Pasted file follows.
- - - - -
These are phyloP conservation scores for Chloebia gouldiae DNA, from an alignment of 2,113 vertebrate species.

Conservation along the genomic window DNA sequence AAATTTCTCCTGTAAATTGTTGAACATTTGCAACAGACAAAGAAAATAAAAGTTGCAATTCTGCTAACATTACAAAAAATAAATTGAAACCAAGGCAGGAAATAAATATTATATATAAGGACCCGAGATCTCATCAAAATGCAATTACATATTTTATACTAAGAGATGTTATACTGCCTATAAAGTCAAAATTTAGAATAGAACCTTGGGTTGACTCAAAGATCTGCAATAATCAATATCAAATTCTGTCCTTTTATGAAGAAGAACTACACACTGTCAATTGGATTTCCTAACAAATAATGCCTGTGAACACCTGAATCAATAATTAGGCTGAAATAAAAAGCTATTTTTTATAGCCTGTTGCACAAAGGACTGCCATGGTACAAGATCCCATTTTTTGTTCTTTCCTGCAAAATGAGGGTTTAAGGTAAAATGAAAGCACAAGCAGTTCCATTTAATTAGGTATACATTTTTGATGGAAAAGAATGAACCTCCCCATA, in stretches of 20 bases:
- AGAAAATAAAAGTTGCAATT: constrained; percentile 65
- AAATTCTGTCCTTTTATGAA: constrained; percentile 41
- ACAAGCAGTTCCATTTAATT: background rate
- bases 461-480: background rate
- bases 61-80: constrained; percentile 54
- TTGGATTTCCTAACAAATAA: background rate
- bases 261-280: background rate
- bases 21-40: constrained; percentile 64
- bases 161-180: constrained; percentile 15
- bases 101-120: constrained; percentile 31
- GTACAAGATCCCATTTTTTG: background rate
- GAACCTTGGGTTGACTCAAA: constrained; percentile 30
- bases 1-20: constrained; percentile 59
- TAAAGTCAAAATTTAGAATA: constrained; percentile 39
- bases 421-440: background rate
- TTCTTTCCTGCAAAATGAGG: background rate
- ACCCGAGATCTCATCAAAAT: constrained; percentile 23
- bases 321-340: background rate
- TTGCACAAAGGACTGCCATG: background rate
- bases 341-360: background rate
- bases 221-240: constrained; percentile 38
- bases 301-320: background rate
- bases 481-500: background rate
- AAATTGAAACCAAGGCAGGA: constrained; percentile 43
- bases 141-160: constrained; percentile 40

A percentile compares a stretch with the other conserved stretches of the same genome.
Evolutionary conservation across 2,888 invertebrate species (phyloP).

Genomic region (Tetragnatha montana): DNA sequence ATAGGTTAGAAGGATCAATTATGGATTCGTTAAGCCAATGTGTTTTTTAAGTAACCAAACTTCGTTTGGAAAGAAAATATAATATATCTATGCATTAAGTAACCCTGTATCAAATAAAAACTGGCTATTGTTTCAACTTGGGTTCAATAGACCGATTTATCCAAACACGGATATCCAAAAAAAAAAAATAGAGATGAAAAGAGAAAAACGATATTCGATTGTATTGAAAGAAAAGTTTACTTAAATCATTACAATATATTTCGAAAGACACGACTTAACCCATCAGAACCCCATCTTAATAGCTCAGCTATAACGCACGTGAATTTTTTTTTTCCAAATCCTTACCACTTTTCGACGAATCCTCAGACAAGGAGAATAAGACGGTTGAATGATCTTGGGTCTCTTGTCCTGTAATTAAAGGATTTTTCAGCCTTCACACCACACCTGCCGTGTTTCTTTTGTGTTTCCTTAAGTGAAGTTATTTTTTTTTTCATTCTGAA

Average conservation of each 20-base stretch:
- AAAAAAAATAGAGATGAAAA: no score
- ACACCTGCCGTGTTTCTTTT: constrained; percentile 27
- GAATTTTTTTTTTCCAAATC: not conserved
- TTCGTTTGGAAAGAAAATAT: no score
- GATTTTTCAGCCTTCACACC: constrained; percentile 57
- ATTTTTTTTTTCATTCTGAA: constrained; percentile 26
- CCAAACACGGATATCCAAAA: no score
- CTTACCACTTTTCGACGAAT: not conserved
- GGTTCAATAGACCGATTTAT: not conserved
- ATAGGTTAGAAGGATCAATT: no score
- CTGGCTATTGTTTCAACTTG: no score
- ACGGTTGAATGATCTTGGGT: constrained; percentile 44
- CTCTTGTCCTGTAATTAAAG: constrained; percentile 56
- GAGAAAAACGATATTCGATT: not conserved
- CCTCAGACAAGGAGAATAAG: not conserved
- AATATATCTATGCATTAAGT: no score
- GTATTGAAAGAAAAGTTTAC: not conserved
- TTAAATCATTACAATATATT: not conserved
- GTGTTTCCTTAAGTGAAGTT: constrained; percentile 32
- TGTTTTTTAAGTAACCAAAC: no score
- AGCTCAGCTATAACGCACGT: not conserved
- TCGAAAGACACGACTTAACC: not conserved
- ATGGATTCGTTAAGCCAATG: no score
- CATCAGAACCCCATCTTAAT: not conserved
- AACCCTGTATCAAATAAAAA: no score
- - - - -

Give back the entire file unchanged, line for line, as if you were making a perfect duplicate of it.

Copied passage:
These are phyloP conservation scores for Chloebia gouldiae DNA, from an alignment of 2,113 vertebrate species.

Conservation along the genomic window DNA sequence AAATTTCTCCTGTAAATTGTTGAACATTTGCAACAGACAAAGAAAATAAAAGTTGCAATTCTGCTAACATTACAAAAAATAAATTGAAACCAAGGCAGGAAATAAATATTATATATAAGGACCCGAGATCTCATCAAAATGCAATTACATATTTTATACTAAGAGATGTTATACTGCCTATAAAGTCAAAATTTAGAATAGAACCTTGGGTTGACTCAAAGATCTGCAATAATCAATATCAAATTCTGTCCTTTTATGAAGAAGAACTACACACTGTCAATTGGATTTCCTAACAAATAATGCCTGTGAACACCTGAATCAATAATTAGGCTGAAATAAAAAGCTATTTTTTATAGCCTGTTGCACAAAGGACTGCCATGGTACAAGATCCCATTTTTTGTTCTTTCCTGCAAAATGAGGGTTTAAGGTAAAATGAAAGCACAAGCAGTTCCATTTAATTAGGTATACATTTTTGATGGAAAAGAATGAACCTCCCCATA, in stretches of 20 bases:
- AGAAAATAAAAGTTGCAATT: constrained; percentile 65
- AAATTCTGTCCTTTTATGAA: constrained; percentile 41
- ACAAGCAGTTCCATTTAATT: background rate
- bases 461-480: background rate
- bases 61-80: constrained; percentile 54
- TTGGATTTCCTAACAAATAA: background rate
- bases 261-280: background rate
- bases 21-40: constrained; percentile 64
- bases 161-180: constrained; percentile 15
- bases 101-120: constrained; percentile 31
- GTACAAGATCCCATTTTTTG: background rate
- GAACCTTGGGTTGACTCAAA: constrained; percentile 30
- bases 1-20: constrained; percentile 59
- TAAAGTCAAAATTTAGAATA: constrained; percentile 39
- bases 421-440: background rate
- TTCTTTCCTGCAAAATGAGG: background rate
- ACCCGAGATCTCATCAAAAT: constrained; percentile 23
- bases 321-340: background rate
- TTGCACAAAGGACTGCCATG: background rate
- bases 341-360: background rate
- bases 221-240: constrained; percentile 38
- bases 301-320: background rate
- bases 481-500: background rate
- AAATTGAAACCAAGGCAGGA: constrained; percentile 43
- bases 141-160: constrained; percentile 40

A percentile compares a stretch with the other conserved stretches of the same genome.
Evolutionary conservation across 2,888 invertebrate species (phyloP).

Genomic region (Tetragnatha montana): DNA sequence ATAGGTTAGAAGGATCAATTATGGATTCGTTAAGCCAATGTGTTTTTTAAGTAACCAAACTTCGTTTGGAAAGAAAATATAATATATCTATGCATTAAGTAACCCTGTATCAAATAAAAACTGGCTATTGTTTCAACTTGGGTTCAATAGACCGATTTATCCAAACACGGATATCCAAAAAAAAAAAATAGAGATGAAAAGAGAAAAACGATATTCGATTGTATTGAAAGAAAAGTTTACTTAAATCATTACAATATATTTCGAAAGACACGACTTAACCCATCAGAACCCCATCTTAATAGCTCAGCTATAACGCACGTGAATTTTTTTTTTCCAAATCCTTACCACTTTTCGACGAATCCTCAGACAAGGAGAATAAGACGGTTGAATGATCTTGGGTCTCTTGTCCTGTAATTAAAGGATTTTTCAGCCTTCACACCACACCTGCCGTGTTTCTTTTGTGTTTCCTTAAGTGAAGTTATTTTTTTTTTCATTCTGAA

Average conservation of each 20-base stretch:
- AAAAAAAATAGAGATGAAAA: no score
- ACACCTGCCGTGTTTCTTTT: constrained; percentile 27
- GAATTTTTTTTTTCCAAATC: not conserved
- TTCGTTTGGAAAGAAAATAT: no score
- GATTTTTCAGCCTTCACACC: constrained; percentile 57
- ATTTTTTTTTTCATTCTGAA: constrained; percentile 26
- CCAAACACGGATATCCAAAA: no score
- CTTACCACTTTTCGACGAAT: not conserved
- GGTTCAATAGACCGATTTAT: not conserved
- ATAGGTTAGAAGGATCAATT: no score
- CTGGCTATTGTTTCAACTTG: no score
- ACGGTTGAATGATCTTGGGT: constrained; percentile 44
- CTCTTGTCCTGTAATTAAAG: constrained; percentile 56
- GAGAAAAACGATATTCGATT: not conserved
- CCTCAGACAAGGAGAATAAG: not conserved
- AATATATCTATGCATTAAGT: no score
- GTATTGAAAGAAAAGTTTAC: not conserved
- TTAAATCATTACAATATATT: not conserved
- GTGTTTCCTTAAGTGAAGTT: constrained; percentile 32
- TGTTTTTTAAGTAACCAAAC: no score
- AGCTCAGCTATAACGCACGT: not conserved
- TCGAAAGACACGACTTAACC: not conserved
- ATGGATTCGTTAAGCCAATG: no score
- CATCAGAACCCCATCTTAAT: not conserved
- AACCCTGTATCAAATAAAAA: no score